446. Memorandum of Conversation, Washington, December 5, 1969.1 2

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Memorandum of Telephone Conversation

DATE: December 5, 1969

SUBJECT: U.S.-Mexican Relations

PARTICIPANTS: Hugo B. Margain, Ambassador of Mexico
Chris G. Petrow, Country Director, ARA/MEX

S - The Secretary (cc)
U - Mr. Hastings (cc)
The White House - Mr. Vaky
ARA - Mr. Meyer
ARA - Mr. Hurwitch (cc)
E/OT - Mr. Worthington
INR - Mr. Dearborn
Amembassy MEXICO - Ambassador (cc) McBride
Amembassy MEXICO - Minister Kubisch

During a conversation I had with Ambassador Margain today, we briefly reviewed the current state of U.S.-Mexican relations. Margain had just returned from a ten-day trip to Mexico during which he had met with Foreign Secretary Carrillo Flores and President Diaz Ordaz.

1. President Nixon’s Letter to Diaz Ordaz

Margain said Diaz Ordaz had told him how pleased he was with President Nixon’s letter of November 18 and had asked Margain to tell Assistant Secretary Meyer and Secretary Rogers what a good impression the letter had made on him. Diaz Ordaz had been particularly pleased with President Nixon’s statement on Operation Intercept.

2. Narcotics Talks

Margain said that he had found a considerable degree of satisfaction on the part of the Mexican Government with the work of the Joint Working Group on narcotics cooperation. He said he was satisfied that a good agreement would be reached. He said the Mexican officials participating in the talks were very much impressed with Minister Kubisch.

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3. Conversation with Ambassador McBride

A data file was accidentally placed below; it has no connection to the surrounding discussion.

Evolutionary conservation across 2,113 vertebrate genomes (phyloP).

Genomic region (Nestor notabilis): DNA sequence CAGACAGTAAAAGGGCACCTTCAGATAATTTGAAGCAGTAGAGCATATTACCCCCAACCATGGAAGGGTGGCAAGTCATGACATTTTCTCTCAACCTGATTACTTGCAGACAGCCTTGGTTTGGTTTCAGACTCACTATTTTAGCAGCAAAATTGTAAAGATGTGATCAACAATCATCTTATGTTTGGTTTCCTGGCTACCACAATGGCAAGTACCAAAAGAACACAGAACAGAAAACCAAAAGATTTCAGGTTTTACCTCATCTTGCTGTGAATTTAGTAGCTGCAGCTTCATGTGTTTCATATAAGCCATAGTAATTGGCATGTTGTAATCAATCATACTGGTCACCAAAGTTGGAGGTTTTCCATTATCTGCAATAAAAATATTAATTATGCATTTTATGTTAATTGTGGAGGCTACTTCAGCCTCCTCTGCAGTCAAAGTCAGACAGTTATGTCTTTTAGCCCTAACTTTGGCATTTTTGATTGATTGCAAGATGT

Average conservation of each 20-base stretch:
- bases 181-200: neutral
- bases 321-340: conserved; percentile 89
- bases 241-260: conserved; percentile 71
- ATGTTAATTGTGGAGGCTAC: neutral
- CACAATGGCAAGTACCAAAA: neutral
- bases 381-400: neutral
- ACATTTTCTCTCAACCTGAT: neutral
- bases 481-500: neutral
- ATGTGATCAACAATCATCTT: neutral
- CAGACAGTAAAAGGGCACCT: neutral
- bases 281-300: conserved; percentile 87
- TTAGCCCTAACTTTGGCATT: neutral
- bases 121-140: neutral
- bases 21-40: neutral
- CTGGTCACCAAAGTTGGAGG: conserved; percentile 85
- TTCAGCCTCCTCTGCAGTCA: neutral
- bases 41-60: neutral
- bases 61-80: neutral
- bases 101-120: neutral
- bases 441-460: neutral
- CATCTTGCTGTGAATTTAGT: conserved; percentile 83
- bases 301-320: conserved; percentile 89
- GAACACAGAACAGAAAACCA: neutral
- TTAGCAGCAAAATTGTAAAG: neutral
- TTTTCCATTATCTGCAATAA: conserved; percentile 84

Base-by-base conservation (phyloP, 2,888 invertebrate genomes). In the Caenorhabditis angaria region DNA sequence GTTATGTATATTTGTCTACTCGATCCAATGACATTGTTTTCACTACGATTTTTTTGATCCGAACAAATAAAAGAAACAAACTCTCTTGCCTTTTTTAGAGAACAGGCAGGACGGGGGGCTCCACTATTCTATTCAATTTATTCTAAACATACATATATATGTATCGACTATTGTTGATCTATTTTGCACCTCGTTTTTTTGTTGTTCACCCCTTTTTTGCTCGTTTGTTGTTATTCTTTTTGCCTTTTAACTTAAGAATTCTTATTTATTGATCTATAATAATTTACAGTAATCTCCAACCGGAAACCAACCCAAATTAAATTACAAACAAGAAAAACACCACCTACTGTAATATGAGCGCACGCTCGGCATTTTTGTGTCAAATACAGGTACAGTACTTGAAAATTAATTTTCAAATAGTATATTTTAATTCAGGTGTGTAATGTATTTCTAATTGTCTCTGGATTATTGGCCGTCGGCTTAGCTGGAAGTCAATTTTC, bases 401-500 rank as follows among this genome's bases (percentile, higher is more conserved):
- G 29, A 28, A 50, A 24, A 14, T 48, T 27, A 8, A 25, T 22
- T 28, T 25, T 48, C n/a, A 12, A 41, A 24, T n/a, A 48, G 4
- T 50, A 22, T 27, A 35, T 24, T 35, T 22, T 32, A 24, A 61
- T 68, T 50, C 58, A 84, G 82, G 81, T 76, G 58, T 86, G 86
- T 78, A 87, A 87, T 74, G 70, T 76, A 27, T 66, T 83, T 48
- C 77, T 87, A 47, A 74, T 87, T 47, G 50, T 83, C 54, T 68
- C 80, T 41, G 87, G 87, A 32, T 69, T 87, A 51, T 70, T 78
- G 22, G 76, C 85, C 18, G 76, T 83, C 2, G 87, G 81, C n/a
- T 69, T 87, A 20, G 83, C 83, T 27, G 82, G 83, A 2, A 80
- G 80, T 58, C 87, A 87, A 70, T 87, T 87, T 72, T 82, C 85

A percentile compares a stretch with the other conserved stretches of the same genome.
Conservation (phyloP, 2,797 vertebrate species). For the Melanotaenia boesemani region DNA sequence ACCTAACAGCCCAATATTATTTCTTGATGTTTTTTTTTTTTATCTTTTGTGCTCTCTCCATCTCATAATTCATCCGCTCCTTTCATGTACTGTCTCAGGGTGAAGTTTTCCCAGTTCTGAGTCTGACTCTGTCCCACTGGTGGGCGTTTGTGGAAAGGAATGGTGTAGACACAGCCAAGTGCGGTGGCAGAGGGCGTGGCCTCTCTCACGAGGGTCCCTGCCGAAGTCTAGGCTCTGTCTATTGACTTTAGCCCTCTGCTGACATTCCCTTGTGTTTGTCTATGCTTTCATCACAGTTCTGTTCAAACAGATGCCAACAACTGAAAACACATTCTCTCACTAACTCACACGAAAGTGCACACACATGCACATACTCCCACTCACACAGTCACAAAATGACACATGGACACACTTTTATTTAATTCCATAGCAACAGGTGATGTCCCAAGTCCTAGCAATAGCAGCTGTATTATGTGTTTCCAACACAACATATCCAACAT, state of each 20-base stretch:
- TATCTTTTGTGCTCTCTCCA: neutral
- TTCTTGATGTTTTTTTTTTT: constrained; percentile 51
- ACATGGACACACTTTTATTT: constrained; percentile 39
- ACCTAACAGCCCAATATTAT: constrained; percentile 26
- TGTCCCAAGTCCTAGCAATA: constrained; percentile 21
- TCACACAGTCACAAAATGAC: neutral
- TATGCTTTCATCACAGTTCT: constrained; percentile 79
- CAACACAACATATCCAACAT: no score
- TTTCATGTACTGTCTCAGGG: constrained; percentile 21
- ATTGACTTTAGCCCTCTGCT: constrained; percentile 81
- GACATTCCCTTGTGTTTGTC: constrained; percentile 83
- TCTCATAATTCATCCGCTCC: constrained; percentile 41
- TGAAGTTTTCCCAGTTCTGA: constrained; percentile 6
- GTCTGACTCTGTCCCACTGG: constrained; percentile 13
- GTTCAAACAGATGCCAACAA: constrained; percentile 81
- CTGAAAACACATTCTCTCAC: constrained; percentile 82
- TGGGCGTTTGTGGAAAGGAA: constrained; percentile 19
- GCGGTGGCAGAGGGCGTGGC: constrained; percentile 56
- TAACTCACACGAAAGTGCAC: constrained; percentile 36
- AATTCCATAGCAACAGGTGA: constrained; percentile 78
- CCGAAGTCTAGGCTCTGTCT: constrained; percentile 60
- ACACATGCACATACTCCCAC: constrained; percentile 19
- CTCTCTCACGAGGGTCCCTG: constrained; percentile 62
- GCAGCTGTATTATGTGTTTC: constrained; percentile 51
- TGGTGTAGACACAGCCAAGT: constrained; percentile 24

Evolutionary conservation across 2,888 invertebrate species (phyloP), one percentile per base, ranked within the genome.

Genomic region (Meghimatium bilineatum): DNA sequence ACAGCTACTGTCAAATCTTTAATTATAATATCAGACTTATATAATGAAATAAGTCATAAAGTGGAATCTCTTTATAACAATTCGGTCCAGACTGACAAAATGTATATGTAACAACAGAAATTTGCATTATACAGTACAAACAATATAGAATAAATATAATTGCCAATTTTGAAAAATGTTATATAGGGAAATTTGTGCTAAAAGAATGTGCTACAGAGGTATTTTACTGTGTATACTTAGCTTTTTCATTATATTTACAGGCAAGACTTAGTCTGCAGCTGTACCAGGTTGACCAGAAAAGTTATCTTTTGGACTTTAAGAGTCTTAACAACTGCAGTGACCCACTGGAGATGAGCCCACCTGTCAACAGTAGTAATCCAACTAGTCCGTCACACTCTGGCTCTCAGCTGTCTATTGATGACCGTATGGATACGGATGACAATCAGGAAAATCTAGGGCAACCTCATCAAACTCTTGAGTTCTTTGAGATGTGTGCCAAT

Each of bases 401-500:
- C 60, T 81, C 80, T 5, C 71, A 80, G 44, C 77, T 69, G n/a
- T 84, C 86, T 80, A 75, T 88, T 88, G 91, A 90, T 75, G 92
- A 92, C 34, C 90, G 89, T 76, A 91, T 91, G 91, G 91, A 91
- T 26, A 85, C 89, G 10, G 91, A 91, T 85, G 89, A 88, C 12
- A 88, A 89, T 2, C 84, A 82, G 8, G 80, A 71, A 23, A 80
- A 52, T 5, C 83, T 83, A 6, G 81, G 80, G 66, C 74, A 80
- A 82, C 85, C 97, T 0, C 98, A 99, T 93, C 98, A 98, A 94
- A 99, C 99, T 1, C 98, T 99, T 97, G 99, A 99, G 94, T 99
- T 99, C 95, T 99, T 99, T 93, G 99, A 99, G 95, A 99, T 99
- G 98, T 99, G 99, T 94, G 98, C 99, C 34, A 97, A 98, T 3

Margain said he had had an opportunity for a long conversation with Ambassador McBride at a social function in Mexico City. He said he was pleased by the Ambassador’s “positive attitude” toward Mexico. He said the Ambassador had developed a large circle of Mexican friends, official and otherwise, and was considered by Mexican officials to be a very effective Ambassador.

4. Tomatoes

Almost as an afterthought, Ambassador Margain mentioned tomatoes and asked whether I thought agreement between our two countries on this question was possible. (Margain was not in Washington during the second round of talks, on November 24 and 25, and had apparently not yet been briefed on these talks). I said I was convinced that an agreement was possible. I said this would require Mexico to agree on a market-sharing formula, but that once this principle was accepted, Mexico would find that the U.S. was flexible as to the size of Mexico’s share of the market.

5. Possible Meeting between Echeverria and President Nixon

I told Margain I understood he had mentioned casually to Assistant Secretary Meyer the possibility of an informal meeting between Echeverria and President Nixon in the United States sometime after Echeverria’s election and before his inauguration. I said ARA thought such a meeting would be a good idea but before exploring it with the White House wanted to make sure that the idea had the approval of Echeverria. Ambassador Margain said that he had not been able to discuss his idea with Echeverria during his trip to Mexico City, but that in any case it was too early to speak to Echeverria. He thought it would be best to wait until after the election (July, 1970). He said he would keep the idea in mind and would be in touch with us about it after the election.

6. General Observations

It was apparent throughout the conversation that Margain was extremely satisfied with the present state of U.S.-Mexican relations and that he believed that the cordiality which had [Page 3] characterized these relations before Operation Intercept had been virtually restored. He gave much credit to the State Department for this turn of events.

  1. Source: National Archives, RG 59, Central Files 1967–69, POL MEX–US. Limited Official Use. Drafted by Petrow. Copies sent to the Secretary, Hastings, U, J, C, D, Vaky, Meyer, Hurwitch, E/OT, INR, Ambassador McBride, and DCM Kubisch.
  2. Mexican Ambassador Hugo B. Margain discussed U.S.-Mexican relations with the Department Mexican Country Director, ARA/MEX, Chris G. Petrow. Margain stated that Díaz Ordaz was pleased with President Nixon’s November 18 letter, and he believed that the cordiality which had existed before Operation Intercept had been “virtually restored.”